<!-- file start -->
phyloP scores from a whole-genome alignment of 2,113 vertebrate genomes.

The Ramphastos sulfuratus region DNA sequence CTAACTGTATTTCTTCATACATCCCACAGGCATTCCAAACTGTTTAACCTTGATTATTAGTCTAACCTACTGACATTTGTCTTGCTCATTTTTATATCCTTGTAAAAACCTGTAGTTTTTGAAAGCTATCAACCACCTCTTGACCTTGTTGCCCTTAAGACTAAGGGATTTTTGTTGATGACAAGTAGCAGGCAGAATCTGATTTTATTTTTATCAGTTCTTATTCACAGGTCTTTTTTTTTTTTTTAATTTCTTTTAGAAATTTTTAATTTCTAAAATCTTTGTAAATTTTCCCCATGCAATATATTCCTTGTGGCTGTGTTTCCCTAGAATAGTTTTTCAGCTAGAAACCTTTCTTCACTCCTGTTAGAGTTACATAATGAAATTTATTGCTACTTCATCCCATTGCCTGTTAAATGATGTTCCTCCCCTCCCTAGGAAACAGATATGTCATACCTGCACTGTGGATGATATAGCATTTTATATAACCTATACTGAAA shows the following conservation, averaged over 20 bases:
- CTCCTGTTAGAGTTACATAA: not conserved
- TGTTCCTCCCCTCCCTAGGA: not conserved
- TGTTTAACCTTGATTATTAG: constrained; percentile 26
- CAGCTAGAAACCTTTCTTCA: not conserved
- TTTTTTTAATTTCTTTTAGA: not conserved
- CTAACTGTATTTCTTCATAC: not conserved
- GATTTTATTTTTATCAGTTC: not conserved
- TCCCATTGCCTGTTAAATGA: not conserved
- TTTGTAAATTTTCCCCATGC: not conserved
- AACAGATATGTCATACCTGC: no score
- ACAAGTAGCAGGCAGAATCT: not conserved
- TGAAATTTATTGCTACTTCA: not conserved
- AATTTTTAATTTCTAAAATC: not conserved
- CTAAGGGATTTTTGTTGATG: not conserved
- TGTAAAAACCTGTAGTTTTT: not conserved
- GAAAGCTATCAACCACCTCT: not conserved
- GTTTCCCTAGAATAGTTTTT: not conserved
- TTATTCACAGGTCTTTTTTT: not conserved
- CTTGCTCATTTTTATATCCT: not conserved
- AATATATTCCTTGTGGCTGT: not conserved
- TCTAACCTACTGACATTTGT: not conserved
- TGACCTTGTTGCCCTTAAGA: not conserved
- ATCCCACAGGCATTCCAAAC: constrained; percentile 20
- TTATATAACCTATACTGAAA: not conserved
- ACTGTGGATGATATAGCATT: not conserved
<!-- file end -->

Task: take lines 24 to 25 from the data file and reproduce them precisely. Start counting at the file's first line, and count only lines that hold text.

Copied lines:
- TGACCTTGTTGCCCTTAAGA: not conserved
- ATCCCACAGGCATTCCAAAC: constrained; percentile 20